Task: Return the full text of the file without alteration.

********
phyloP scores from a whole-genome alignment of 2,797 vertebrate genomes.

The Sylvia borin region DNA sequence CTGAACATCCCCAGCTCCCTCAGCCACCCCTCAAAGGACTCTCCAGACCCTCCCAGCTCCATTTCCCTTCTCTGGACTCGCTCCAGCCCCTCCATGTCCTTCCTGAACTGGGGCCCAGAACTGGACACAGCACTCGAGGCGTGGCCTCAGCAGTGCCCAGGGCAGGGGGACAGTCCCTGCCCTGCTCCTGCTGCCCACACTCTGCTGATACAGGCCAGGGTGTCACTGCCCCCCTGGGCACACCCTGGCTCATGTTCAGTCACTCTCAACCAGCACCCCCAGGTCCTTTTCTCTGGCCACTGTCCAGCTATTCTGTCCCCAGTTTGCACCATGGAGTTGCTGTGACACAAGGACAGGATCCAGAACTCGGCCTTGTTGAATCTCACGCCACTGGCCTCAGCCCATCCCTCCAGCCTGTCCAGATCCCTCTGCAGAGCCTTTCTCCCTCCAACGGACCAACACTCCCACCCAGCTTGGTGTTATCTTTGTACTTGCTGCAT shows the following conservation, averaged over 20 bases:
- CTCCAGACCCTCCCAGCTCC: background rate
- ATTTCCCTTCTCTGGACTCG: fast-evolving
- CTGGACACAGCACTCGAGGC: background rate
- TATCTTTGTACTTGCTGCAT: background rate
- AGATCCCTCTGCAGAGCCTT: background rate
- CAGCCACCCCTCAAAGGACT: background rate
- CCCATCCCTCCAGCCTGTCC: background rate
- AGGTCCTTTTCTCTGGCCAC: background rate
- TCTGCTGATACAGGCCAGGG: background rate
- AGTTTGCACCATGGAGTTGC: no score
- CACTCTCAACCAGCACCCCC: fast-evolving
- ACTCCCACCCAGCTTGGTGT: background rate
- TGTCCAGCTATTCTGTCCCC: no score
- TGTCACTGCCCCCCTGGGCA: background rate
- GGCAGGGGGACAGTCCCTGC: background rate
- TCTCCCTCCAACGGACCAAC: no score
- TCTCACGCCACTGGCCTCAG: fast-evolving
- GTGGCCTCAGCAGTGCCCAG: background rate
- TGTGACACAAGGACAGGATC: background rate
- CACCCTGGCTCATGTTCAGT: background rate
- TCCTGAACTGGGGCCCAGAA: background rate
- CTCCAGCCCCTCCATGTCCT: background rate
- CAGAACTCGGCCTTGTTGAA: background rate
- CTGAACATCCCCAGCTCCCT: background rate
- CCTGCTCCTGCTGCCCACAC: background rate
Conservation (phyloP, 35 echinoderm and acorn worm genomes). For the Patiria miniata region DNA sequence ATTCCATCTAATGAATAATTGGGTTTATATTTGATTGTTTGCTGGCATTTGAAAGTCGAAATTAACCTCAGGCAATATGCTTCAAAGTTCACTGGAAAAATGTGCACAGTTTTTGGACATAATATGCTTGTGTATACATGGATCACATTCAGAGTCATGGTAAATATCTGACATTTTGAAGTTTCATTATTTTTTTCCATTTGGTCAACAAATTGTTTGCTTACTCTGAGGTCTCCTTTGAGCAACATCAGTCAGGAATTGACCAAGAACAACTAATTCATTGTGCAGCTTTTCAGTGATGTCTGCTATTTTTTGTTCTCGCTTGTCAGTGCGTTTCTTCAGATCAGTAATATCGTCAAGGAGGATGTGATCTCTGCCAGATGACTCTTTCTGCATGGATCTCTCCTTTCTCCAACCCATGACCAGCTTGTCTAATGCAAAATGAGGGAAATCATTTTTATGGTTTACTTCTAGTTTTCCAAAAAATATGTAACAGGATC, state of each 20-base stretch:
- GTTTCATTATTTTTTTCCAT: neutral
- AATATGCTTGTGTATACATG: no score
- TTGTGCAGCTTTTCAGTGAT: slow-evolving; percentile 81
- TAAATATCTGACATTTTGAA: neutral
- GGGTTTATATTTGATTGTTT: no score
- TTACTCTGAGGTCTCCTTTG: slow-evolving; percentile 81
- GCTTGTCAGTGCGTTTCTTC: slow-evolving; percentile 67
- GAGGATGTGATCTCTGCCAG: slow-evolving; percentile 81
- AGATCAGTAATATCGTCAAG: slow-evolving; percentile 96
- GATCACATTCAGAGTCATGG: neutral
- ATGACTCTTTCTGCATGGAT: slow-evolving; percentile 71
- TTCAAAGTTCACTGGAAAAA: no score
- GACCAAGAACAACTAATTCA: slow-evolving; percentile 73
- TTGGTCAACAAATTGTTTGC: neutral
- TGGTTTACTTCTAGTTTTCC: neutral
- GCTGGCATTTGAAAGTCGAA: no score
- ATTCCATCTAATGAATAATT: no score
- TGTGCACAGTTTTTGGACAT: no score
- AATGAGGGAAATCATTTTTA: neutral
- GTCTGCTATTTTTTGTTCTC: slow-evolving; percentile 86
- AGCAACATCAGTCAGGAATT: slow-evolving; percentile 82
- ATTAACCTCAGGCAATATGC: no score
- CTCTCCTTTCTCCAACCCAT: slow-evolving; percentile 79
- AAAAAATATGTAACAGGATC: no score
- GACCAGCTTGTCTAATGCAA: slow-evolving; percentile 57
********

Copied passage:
phyloP scores from a whole-genome alignment of 2,797 vertebrate genomes.

The Sylvia borin region DNA sequence CTGAACATCCCCAGCTCCCTCAGCCACCCCTCAAAGGACTCTCCAGACCCTCCCAGCTCCATTTCCCTTCTCTGGACTCGCTCCAGCCCCTCCATGTCCTTCCTGAACTGGGGCCCAGAACTGGACACAGCACTCGAGGCGTGGCCTCAGCAGTGCCCAGGGCAGGGGGACAGTCCCTGCCCTGCTCCTGCTGCCCACACTCTGCTGATACAGGCCAGGGTGTCACTGCCCCCCTGGGCACACCCTGGCTCATGTTCAGTCACTCTCAACCAGCACCCCCAGGTCCTTTTCTCTGGCCACTGTCCAGCTATTCTGTCCCCAGTTTGCACCATGGAGTTGCTGTGACACAAGGACAGGATCCAGAACTCGGCCTTGTTGAATCTCACGCCACTGGCCTCAGCCCATCCCTCCAGCCTGTCCAGATCCCTCTGCAGAGCCTTTCTCCCTCCAACGGACCAACACTCCCACCCAGCTTGGTGTTATCTTTGTACTTGCTGCAT shows the following conservation, averaged over 20 bases:
- CTCCAGACCCTCCCAGCTCC: background rate
- ATTTCCCTTCTCTGGACTCG: fast-evolving
- CTGGACACAGCACTCGAGGC: background rate
- TATCTTTGTACTTGCTGCAT: background rate
- AGATCCCTCTGCAGAGCCTT: background rate
- CAGCCACCCCTCAAAGGACT: background rate
- CCCATCCCTCCAGCCTGTCC: background rate
- AGGTCCTTTTCTCTGGCCAC: background rate
- TCTGCTGATACAGGCCAGGG: background rate
- AGTTTGCACCATGGAGTTGC: no score
- CACTCTCAACCAGCACCCCC: fast-evolving
- ACTCCCACCCAGCTTGGTGT: background rate
- TGTCCAGCTATTCTGTCCCC: no score
- TGTCACTGCCCCCCTGGGCA: background rate
- GGCAGGGGGACAGTCCCTGC: background rate
- TCTCCCTCCAACGGACCAAC: no score
- TCTCACGCCACTGGCCTCAG: fast-evolving
- GTGGCCTCAGCAGTGCCCAG: background rate
- TGTGACACAAGGACAGGATC: background rate
- CACCCTGGCTCATGTTCAGT: background rate
- TCCTGAACTGGGGCCCAGAA: background rate
- CTCCAGCCCCTCCATGTCCT: background rate
- CAGAACTCGGCCTTGTTGAA: background rate
- CTGAACATCCCCAGCTCCCT: background rate
- CCTGCTCCTGCTGCCCACAC: background rate
Conservation (phyloP, 35 echinoderm and acorn worm genomes). For the Patiria miniata region DNA sequence ATTCCATCTAATGAATAATTGGGTTTATATTTGATTGTTTGCTGGCATTTGAAAGTCGAAATTAACCTCAGGCAATATGCTTCAAAGTTCACTGGAAAAATGTGCACAGTTTTTGGACATAATATGCTTGTGTATACATGGATCACATTCAGAGTCATGGTAAATATCTGACATTTTGAAGTTTCATTATTTTTTTCCATTTGGTCAACAAATTGTTTGCTTACTCTGAGGTCTCCTTTGAGCAACATCAGTCAGGAATTGACCAAGAACAACTAATTCATTGTGCAGCTTTTCAGTGATGTCTGCTATTTTTTGTTCTCGCTTGTCAGTGCGTTTCTTCAGATCAGTAATATCGTCAAGGAGGATGTGATCTCTGCCAGATGACTCTTTCTGCATGGATCTCTCCTTTCTCCAACCCATGACCAGCTTGTCTAATGCAAAATGAGGGAAATCATTTTTATGGTTTACTTCTAGTTTTCCAAAAAATATGTAACAGGATC, state of each 20-base stretch:
- GTTTCATTATTTTTTTCCAT: neutral
- AATATGCTTGTGTATACATG: no score
- TTGTGCAGCTTTTCAGTGAT: slow-evolving; percentile 81
- TAAATATCTGACATTTTGAA: neutral
- GGGTTTATATTTGATTGTTT: no score
- TTACTCTGAGGTCTCCTTTG: slow-evolving; percentile 81
- GCTTGTCAGTGCGTTTCTTC: slow-evolving; percentile 67
- GAGGATGTGATCTCTGCCAG: slow-evolving; percentile 81
- AGATCAGTAATATCGTCAAG: slow-evolving; percentile 96
- GATCACATTCAGAGTCATGG: neutral
- ATGACTCTTTCTGCATGGAT: slow-evolving; percentile 71
- TTCAAAGTTCACTGGAAAAA: no score
- GACCAAGAACAACTAATTCA: slow-evolving; percentile 73
- TTGGTCAACAAATTGTTTGC: neutral
- TGGTTTACTTCTAGTTTTCC: neutral
- GCTGGCATTTGAAAGTCGAA: no score
- ATTCCATCTAATGAATAATT: no score
- TGTGCACAGTTTTTGGACAT: no score
- AATGAGGGAAATCATTTTTA: neutral
- GTCTGCTATTTTTTGTTCTC: slow-evolving; percentile 86
- AGCAACATCAGTCAGGAATT: slow-evolving; percentile 82
- ATTAACCTCAGGCAATATGC: no score
- CTCTCCTTTCTCCAACCCAT: slow-evolving; percentile 79
- AAAAAATATGTAACAGGATC: no score
- GACCAGCTTGTCTAATGCAA: slow-evolving; percentile 57